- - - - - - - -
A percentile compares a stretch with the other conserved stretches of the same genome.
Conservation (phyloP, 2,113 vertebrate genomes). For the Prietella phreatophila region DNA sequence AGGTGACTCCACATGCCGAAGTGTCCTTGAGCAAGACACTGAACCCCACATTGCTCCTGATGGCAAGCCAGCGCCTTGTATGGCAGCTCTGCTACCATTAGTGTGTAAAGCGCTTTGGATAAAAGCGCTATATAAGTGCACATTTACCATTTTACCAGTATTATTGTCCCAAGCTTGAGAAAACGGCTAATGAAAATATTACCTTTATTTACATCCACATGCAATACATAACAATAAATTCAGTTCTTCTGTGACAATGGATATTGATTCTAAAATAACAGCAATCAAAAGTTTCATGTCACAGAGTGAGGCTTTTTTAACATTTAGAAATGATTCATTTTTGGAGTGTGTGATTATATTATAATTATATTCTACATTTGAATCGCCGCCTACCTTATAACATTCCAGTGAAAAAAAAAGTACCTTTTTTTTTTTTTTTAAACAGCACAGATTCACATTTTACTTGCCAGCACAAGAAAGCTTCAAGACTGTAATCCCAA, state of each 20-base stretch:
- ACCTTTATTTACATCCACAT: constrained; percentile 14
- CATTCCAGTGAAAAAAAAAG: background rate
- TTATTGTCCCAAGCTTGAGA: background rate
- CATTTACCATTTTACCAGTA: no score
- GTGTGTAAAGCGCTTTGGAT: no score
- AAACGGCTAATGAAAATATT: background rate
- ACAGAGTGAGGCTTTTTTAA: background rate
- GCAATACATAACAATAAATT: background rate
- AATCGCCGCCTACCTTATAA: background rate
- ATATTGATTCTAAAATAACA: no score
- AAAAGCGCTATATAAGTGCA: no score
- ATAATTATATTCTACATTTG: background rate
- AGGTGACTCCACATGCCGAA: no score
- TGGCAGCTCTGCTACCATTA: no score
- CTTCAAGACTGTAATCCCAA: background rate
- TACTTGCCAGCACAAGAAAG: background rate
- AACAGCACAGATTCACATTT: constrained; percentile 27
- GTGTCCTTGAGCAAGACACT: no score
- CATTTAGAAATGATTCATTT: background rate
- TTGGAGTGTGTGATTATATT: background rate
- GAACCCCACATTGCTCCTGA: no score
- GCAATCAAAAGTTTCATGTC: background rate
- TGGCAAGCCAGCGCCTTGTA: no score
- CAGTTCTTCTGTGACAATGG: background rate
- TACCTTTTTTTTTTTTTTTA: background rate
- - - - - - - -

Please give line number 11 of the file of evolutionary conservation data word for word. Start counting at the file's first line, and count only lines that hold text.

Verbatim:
- AATCGCCGCCTACCTTATAA: background rate